The Metropolitan Museum of Art’s current exhibition, “Armenia!,” is the first major exhibition of Armenian art in the United States. An exhibition at the New York institution is no small feat and surely legitimizes the art it portrays by launching it into the art history canon. Looking at the rare and beautiful objects on display, it is hard to understand why Armenian art has not featured more prominently in art history’s texts and scholarship.
The exhibition, open until Jan. 13, brings together several types of objects such as manuscripts, sculpture, textiles and even church architectural models, showcasing the unique style of Armenian art while highlighting the talent of Armenian craftspeople. The exhibition is held in its own special space, tucked between the Greek and Roman art and European sculpture halls of the Met. And while some may take issue with the exhibition’s positioning, one can also see it as a way of inserting art that has been overlooked into the same space as art that has been revered for centuries. The exhibition’s location prompts visitors to ponder: How is one more artistically valuable than the other, and why do we see it that way?
“Armenia!” also takes into account the various influences of other cultures in Armenian art, as Armenians were often intermediaries between different cultures due to their location in Asia Minor. What is so interesting about Armenian art — and one can see this through the various objects on exhibition — is how it can take on different influences but still remain utterly unique. The exhibition is a ‘palette’ refresher to the cynical art historian and art lover, as it is a departure from many of the special exhibitions one may expect to see at the Met. It is also a departure from the Met’s permanent collection as well — the museum is separated into wings based on geography and time (Asian, American, modern, etc.), which leaves artworks that fall in between these categories completely out of the picture.
Another important takeaway from the show is how it challenges notions of what is and is not considered important art. It provides visitors with the perfect starting point to go back to their art history textbooks and ask what is missing. Art history has a tendency to get rid of people’s national identities and heritages in order to produce a streamlined understanding of art and its context, but in the process, one loses the richness of the history of a work and the person who created it. For a few examples from outside the world of Armenian art, the author of the “Dada Manifesto,” Tristan Tzara, was a Romanian-Jewish artist; the great surrealist Man Ray’s birth name was Emmanuel Radnitzky, born to Russian-Jewish immigrants; and the list could go on. Particular fervor has also been put into promoting the history of women artists, who have also been omitted and sorely overlooked or tokenized by art historians. Contemporary art activist groups such as the Guerrilla Girls attempt to challenge the severe underrepresentation of women artists in major art institutions.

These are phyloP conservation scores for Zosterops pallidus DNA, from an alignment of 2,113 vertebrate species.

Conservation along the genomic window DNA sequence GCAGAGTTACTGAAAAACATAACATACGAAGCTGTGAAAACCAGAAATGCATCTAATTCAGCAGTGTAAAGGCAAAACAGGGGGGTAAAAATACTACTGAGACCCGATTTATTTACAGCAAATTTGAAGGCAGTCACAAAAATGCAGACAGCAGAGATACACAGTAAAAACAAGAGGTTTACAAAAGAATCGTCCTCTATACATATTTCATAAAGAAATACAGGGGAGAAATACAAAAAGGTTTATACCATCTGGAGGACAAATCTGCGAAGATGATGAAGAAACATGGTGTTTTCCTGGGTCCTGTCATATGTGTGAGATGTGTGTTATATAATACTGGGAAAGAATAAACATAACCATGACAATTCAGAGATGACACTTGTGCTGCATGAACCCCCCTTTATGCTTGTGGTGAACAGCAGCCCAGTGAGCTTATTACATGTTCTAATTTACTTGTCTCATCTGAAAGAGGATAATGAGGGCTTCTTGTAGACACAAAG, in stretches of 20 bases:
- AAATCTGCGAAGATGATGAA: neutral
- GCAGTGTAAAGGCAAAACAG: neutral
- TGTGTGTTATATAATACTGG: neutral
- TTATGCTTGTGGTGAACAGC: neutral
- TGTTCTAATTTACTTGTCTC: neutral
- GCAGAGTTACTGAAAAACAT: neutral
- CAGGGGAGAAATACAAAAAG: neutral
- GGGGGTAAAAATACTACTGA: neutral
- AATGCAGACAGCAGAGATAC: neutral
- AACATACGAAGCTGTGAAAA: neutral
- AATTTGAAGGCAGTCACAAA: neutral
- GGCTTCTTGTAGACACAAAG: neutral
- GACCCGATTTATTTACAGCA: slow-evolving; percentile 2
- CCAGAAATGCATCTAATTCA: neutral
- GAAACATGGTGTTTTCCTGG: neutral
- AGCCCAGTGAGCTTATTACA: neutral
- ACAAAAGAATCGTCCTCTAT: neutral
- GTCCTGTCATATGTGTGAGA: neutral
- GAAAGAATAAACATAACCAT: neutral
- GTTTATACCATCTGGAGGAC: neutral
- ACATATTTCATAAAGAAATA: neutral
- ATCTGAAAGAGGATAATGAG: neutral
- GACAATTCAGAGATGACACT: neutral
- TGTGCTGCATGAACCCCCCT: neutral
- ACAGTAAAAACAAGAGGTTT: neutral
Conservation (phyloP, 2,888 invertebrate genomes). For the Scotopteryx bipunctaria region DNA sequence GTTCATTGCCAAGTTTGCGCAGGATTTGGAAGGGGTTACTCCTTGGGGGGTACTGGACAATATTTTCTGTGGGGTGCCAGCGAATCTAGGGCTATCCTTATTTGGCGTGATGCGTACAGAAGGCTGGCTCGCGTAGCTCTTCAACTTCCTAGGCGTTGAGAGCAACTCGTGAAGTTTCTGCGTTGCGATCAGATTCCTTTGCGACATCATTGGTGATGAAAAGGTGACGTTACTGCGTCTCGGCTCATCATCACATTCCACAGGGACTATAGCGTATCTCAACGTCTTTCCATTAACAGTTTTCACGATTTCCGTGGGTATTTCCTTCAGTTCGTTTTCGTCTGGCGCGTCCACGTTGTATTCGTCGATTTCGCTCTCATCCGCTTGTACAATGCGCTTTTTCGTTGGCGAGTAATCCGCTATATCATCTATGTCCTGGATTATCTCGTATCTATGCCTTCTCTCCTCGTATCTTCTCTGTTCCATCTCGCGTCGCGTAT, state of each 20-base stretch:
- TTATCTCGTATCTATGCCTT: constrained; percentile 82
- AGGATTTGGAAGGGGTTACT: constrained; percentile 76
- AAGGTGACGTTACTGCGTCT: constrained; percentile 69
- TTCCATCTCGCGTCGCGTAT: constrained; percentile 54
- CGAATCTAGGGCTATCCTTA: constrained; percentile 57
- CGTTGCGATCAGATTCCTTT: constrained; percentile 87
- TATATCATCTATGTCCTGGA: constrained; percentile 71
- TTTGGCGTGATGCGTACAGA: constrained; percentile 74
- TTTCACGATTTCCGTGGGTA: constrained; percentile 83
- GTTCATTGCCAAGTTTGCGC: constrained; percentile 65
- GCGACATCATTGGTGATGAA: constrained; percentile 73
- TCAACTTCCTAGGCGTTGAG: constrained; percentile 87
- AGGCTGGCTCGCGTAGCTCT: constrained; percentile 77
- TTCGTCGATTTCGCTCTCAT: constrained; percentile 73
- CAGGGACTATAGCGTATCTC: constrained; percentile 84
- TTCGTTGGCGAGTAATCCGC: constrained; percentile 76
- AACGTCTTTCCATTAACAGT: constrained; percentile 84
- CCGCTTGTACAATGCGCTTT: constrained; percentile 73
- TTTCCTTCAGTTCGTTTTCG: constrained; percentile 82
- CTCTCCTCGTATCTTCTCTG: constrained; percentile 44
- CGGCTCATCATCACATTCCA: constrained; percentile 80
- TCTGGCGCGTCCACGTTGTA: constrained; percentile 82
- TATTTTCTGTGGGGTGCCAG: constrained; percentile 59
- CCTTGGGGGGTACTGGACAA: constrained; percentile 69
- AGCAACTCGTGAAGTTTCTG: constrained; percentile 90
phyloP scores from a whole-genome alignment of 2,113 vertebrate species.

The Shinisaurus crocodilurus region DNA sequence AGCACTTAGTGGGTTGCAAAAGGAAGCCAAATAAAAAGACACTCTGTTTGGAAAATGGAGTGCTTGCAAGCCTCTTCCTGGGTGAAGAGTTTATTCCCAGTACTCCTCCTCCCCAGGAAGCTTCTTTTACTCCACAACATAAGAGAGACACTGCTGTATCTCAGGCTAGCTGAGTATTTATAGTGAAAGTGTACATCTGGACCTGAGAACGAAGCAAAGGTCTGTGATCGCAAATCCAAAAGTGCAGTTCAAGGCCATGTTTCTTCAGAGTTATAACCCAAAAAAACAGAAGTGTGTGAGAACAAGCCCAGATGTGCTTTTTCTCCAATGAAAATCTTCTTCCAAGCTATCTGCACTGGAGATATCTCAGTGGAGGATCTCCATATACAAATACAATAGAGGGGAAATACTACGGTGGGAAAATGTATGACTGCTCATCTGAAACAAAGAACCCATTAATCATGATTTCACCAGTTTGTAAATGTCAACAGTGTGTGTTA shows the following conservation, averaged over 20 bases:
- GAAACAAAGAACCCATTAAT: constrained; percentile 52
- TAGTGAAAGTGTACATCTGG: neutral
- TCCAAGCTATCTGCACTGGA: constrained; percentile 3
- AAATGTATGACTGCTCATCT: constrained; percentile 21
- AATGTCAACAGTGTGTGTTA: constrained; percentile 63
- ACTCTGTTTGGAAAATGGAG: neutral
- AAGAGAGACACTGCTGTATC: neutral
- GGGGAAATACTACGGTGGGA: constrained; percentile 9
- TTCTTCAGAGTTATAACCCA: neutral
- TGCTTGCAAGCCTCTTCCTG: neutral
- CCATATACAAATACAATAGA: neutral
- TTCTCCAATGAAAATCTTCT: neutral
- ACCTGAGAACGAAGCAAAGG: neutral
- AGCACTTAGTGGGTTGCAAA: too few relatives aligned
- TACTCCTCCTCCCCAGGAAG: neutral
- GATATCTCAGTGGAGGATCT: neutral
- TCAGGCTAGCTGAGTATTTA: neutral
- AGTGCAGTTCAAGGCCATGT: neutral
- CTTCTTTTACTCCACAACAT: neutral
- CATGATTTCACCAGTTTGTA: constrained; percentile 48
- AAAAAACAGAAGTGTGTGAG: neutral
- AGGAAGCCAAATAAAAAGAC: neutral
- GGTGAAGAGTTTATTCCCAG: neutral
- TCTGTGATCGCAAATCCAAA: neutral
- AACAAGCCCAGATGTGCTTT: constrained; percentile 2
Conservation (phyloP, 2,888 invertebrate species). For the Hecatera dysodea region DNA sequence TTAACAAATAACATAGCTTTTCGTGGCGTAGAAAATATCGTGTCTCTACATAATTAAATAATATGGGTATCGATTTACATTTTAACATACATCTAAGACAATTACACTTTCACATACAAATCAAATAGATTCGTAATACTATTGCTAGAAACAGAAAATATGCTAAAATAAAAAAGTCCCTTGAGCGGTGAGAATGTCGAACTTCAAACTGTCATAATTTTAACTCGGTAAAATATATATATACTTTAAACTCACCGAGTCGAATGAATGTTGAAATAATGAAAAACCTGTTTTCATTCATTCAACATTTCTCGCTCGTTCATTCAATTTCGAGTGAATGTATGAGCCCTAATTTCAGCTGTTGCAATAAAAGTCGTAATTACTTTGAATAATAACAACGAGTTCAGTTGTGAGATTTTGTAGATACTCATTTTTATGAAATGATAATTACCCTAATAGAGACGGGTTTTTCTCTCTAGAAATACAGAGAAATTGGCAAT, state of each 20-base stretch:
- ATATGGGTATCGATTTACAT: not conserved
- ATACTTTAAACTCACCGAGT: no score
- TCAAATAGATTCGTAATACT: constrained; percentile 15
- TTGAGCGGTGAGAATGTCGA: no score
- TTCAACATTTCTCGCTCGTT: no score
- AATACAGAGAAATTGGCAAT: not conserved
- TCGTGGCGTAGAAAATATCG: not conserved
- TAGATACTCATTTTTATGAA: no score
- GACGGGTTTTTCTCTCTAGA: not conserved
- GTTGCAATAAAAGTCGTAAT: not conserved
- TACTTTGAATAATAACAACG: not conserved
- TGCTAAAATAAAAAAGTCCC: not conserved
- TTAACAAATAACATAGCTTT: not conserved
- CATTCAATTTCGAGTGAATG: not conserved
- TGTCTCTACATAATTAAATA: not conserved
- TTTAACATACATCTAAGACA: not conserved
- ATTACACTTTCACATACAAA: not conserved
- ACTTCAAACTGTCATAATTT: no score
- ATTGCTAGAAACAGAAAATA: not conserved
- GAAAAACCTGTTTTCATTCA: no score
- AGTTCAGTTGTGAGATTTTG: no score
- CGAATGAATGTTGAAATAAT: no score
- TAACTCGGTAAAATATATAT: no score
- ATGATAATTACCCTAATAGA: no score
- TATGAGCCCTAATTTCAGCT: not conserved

Exhibitions like “Armenia!” show how institutions can feature art histories that have not previously been given proper thought and rigor. The show is successful in how it displays its objects with respect and does not treat the subject as insular. Viewers leave the exhibition resoundingly sure that Armenian art deserves even more attention and scholarship than the art world currently provides. They too may be inspired to learn more about Armenian art or look into who has been erased from art history — and more importantly, to find out why.